“Letting Parler thrive by keeping links alive on its pages could help Facebook claim the market is competitive and push back on lawmakers on both sides of the aisle who criticize the company’s dominance,” Bloomberg wrote. 

Correction: This story has been updated to reflect that Brewer is the former governor of Arizona. 

Our top tabs

Biden is relying on tech talent to bolster his White House transition – but largely not from the most controversial big companies.  

The president-elect's list of names for his Agency Review Teams," includes several prominent tech players from Airbnb, Amazon, Dropbox, LinkedIn, Lyft, Uber, Salesforce and Stripe. The teams will be tasked with assisting the transition of power from the Trump administration to a Biden administration. 

Many of the tech workers aiding the transition played roles in the Obama administration, which historically was known for its friendly relationship with Silicon Valley. 

Biden is expected to take a more aggressive approach in regulating the tech giants than his Democratic predecessor, as he said during the campaign he intends to revoke a key law that protects companies from lawsuits for the content people post on their services, known as Section 230. It's notable that the list does not include any lobbyists from large tech companies increasingly in Washington's regulatory glare, including Apple, Twitter and Facebook. There are also no Google staffers on the list, though it does include Sidewalk Labs, a subsidiary of Google's parent company Alphabet focused on urban innovation. 

The Federal Trade Commission and Justice Department's transition teams include several tech-focused experts. Laura Moy, the director of Georgetown Law's Communications & Technology Law Clinic, will serve on the FTC transition team. Gene Kimmelman, a senior adviser for consumer rights group Public Knowledge who testified during the House antitrust investigation into Silicon Valley, will serve on the Justice Department team. 

The list did not include the team working on the transition of the Federal Communications Commission. A Biden spokesman did not immediately respond to a request for comment. 

TikTok is asking a court to delay the deadline for it to sell U.S. assets.

TikTok asked a D.C. federal appeals court yesterday to press pause on a Thursday deadline for its Chinese parent company ByteDance to sell its U.S. assets, Rachel Lerman and Jeanne Whalen report.

The popular video app is asking the court to review the actions of the government committee that demanded the divestiture, claiming that the government has given no “substantive feedback” on the deal TikTok proposed to address the national security concerns raised by the committee.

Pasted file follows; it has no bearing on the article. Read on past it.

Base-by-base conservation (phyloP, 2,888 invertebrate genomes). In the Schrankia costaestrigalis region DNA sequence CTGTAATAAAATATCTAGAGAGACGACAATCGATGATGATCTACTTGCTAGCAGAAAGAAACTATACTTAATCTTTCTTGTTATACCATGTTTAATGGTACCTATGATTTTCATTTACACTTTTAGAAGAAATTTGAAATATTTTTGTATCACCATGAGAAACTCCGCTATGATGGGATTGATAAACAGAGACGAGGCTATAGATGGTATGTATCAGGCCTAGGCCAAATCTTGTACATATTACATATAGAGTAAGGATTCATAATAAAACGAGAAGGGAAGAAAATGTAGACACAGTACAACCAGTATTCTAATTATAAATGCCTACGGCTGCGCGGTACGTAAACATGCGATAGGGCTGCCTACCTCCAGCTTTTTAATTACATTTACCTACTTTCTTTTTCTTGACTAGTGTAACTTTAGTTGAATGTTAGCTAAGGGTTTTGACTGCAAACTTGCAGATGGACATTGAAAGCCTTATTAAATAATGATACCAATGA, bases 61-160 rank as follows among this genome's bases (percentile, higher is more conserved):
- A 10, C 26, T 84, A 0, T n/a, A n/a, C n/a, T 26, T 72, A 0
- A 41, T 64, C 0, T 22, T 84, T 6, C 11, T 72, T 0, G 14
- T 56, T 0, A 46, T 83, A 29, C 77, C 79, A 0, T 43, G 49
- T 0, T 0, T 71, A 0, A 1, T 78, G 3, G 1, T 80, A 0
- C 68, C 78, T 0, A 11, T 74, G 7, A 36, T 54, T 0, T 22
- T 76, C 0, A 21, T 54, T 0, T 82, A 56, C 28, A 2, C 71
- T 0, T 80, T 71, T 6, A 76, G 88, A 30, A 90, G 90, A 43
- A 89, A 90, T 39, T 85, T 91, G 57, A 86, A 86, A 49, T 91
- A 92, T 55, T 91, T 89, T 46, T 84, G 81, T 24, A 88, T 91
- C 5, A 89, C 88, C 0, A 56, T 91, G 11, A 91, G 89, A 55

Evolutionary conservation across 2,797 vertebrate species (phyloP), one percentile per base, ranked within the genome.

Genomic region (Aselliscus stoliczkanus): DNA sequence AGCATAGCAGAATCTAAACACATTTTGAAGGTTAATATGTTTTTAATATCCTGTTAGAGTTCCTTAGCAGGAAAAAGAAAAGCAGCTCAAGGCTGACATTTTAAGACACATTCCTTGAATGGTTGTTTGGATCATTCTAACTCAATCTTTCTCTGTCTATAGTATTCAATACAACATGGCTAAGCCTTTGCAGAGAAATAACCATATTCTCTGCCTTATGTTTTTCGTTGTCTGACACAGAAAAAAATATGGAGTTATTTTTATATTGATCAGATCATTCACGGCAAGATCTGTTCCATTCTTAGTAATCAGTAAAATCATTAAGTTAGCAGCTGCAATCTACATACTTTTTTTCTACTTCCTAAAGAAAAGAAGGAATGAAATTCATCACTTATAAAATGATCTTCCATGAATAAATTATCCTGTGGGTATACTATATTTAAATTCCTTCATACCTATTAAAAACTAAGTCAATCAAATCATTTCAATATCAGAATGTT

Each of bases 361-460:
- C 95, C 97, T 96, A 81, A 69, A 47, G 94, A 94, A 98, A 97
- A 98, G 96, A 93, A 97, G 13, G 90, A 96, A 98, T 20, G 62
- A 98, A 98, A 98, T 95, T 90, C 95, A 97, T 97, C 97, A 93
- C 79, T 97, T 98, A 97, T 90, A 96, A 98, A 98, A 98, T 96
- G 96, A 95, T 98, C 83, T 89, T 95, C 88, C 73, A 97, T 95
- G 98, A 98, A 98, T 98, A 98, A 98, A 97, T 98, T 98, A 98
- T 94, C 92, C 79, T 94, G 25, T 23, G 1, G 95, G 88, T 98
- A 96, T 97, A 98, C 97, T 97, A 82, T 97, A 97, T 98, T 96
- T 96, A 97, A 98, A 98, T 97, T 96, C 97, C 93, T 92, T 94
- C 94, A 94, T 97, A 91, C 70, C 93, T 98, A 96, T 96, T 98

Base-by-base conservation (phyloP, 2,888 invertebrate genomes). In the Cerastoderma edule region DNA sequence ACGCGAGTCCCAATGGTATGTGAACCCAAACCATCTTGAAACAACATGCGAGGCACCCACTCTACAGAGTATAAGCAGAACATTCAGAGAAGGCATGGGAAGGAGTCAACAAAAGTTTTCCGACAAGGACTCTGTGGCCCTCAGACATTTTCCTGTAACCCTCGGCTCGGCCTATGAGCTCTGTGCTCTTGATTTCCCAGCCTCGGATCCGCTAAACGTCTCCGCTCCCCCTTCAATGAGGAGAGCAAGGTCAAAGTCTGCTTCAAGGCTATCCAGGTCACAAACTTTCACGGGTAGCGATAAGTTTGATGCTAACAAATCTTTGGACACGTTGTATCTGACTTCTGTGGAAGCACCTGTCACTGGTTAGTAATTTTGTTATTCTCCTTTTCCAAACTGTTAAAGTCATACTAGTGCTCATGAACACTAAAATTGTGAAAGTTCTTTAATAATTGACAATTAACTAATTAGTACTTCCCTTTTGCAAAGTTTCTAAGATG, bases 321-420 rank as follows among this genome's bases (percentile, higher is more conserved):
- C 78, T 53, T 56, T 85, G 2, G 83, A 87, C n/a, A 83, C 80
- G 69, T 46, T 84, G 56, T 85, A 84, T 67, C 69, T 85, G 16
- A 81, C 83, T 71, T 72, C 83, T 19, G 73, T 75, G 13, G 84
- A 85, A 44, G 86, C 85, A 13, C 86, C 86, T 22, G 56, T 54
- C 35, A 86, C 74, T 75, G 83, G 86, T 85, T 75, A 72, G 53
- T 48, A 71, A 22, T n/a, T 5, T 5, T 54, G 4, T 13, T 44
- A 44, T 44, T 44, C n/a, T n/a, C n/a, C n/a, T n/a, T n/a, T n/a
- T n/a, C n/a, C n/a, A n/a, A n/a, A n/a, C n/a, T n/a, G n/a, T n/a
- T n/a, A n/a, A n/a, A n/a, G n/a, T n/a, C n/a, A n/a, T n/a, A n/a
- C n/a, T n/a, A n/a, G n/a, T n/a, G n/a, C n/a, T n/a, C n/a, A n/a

The U.S. government argues TikTok is a national security threat because the Chinese government could require it to turn over the data it collects on U.S. customers. TikTok has denied the claims.

Trump issued an order in August requiring ByteDance to sell its U.S. operations by Nov 12. In September, the Trump Administration announced it would essentially ban TikTok by that same date unless the company sold its U.S. assets.

But that ban has been held up by court injunctions.

The company had been working on a deal that would bring Oracle and Walmart on as investors, but the company hasn't been able to finalize the process.

The Treasury Department and Walmart did not comment. Oracle didn’t immediately respond to requests for comment.

Sen. Richard Blumenthal (D-Conn.) threatened to hold the confirmation of Trump's FCC nominee.

Blumenthal cited concerns with Federal Communications Commission nominee Nathan Simington's refusal to recuse himself from the agency's rulemaking process to clarify Section 230 of the Communications Decency Act. The law provides Internet companies with protection from liability for content posted by users. 

Simington served on the Commerce Department team that brought a petition asking the FCC to reevaluate the liabilities.

“I believe that the independence of the FCC above all, whether we agree or disagree with the outcome of its decision, is of paramount value,” Blumenthal said, suggesting that Trump had nominated Simington to help push through changes to 230.

Simington said he would consult with the agency's ethics office as to whether his recusal was necessary. Simington largely deflected other questions from Democrats, including whether he believed that the agency could use specific Internet funds for schools to provide Internet to students and teachers at home.